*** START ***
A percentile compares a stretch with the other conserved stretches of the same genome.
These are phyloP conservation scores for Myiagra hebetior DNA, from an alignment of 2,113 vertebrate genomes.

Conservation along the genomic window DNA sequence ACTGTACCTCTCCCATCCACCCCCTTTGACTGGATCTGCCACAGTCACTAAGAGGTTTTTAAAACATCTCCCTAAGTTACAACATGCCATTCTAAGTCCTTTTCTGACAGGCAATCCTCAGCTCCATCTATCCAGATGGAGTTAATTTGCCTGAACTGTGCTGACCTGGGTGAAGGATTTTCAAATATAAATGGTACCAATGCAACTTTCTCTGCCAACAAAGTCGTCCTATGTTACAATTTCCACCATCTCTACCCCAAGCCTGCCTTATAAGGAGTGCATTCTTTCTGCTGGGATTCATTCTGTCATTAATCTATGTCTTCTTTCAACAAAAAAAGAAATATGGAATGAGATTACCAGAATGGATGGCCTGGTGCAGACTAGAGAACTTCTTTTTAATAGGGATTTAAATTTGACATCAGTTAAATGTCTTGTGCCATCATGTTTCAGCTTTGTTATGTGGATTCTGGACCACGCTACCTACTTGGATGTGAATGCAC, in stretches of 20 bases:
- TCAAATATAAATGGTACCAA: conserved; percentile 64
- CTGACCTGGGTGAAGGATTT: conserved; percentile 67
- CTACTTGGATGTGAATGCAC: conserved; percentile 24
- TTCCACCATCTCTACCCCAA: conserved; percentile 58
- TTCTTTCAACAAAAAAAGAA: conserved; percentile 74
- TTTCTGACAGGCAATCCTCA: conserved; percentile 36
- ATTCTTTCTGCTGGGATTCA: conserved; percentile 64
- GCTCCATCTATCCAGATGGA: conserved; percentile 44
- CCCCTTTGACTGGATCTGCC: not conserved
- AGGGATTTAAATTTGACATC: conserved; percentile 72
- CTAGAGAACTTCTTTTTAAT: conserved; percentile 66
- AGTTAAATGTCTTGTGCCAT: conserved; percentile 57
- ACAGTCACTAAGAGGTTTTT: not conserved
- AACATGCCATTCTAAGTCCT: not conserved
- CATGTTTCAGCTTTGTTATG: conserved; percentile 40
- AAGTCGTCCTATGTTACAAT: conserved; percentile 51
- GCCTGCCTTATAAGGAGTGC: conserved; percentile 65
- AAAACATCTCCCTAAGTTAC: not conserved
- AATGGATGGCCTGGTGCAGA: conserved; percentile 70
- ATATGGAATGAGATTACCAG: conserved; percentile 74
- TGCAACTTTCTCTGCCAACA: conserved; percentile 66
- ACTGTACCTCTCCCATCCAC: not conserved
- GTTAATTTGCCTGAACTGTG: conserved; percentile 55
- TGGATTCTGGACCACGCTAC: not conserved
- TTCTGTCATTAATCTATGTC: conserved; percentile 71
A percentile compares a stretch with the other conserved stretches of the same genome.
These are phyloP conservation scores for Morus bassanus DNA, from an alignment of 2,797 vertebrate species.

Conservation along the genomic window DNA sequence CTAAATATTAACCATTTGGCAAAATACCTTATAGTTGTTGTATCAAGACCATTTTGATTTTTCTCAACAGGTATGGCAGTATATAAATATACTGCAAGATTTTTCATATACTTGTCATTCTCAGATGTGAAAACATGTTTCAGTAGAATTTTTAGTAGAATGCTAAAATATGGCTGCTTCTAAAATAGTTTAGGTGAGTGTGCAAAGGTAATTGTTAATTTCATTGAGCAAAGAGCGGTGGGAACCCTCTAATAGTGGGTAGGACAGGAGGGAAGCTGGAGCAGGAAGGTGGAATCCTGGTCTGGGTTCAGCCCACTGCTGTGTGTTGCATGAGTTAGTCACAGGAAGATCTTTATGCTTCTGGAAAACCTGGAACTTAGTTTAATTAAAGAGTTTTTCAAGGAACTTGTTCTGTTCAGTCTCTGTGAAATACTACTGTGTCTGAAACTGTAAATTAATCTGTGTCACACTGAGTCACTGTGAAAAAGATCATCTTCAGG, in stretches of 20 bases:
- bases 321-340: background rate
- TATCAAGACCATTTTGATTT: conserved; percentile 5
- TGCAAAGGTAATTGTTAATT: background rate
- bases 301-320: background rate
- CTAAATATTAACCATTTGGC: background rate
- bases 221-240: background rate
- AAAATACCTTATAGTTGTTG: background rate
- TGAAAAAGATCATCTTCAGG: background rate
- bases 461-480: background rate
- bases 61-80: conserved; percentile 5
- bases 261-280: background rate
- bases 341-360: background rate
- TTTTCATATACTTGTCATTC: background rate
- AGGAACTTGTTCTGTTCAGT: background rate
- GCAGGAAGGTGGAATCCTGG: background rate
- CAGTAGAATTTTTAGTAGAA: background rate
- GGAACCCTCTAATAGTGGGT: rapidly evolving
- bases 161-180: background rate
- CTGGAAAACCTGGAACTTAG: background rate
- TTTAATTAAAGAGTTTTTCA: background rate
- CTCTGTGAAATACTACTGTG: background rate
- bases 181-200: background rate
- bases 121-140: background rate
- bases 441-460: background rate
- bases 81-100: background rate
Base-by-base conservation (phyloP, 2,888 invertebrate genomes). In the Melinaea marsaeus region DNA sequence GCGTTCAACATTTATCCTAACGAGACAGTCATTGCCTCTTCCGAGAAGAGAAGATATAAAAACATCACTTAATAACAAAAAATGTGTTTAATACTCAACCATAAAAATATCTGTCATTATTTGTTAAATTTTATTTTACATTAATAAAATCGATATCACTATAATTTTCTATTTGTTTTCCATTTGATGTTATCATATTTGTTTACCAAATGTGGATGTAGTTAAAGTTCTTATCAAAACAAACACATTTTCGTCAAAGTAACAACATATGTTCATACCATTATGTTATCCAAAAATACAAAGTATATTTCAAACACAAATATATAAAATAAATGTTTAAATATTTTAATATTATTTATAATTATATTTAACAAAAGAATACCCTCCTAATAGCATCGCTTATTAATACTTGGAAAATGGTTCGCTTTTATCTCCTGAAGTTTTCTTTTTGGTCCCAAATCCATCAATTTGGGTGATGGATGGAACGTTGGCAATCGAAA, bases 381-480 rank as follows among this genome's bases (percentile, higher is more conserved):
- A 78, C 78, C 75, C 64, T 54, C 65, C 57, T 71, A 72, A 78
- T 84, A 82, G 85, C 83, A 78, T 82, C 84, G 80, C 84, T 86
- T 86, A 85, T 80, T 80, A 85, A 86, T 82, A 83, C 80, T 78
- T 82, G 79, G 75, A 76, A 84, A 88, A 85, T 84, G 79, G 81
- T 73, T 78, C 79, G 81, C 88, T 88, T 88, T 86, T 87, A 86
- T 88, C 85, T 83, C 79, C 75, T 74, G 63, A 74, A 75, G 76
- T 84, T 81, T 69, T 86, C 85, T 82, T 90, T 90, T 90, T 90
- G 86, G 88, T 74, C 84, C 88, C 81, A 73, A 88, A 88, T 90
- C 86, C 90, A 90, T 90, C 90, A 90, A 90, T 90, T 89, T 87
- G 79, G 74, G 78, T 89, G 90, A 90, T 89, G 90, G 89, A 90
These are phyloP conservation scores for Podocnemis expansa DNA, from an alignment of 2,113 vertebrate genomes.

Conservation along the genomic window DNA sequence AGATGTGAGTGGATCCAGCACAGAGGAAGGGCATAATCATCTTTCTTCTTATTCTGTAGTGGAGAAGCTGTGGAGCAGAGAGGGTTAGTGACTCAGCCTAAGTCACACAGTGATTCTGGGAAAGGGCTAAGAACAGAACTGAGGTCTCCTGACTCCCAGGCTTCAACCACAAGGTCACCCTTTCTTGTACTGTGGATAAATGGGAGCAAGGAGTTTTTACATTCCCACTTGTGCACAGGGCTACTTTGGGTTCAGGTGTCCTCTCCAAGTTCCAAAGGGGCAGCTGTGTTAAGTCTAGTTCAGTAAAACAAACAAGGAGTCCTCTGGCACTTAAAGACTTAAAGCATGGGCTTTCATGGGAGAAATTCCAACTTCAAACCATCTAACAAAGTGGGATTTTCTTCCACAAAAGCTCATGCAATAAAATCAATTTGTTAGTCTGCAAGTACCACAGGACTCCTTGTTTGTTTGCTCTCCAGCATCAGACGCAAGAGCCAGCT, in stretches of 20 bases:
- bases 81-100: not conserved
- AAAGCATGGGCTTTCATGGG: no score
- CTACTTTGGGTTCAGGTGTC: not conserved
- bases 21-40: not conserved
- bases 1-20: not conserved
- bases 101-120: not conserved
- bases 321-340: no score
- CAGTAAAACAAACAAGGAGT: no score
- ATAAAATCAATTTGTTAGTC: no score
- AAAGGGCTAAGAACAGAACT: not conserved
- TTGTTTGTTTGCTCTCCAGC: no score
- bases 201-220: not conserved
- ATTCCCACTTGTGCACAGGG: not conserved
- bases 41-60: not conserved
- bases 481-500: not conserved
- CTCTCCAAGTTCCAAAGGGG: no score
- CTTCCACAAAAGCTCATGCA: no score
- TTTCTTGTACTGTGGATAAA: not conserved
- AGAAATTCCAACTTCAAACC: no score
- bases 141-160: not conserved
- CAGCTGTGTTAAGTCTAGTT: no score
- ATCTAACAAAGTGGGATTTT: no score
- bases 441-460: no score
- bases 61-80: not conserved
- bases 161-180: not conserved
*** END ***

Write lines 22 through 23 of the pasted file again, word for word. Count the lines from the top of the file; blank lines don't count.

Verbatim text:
- AATGGATGGCCTGGTGCAGA: conserved; percentile 70
- ATATGGAATGAGATTACCAG: conserved; percentile 74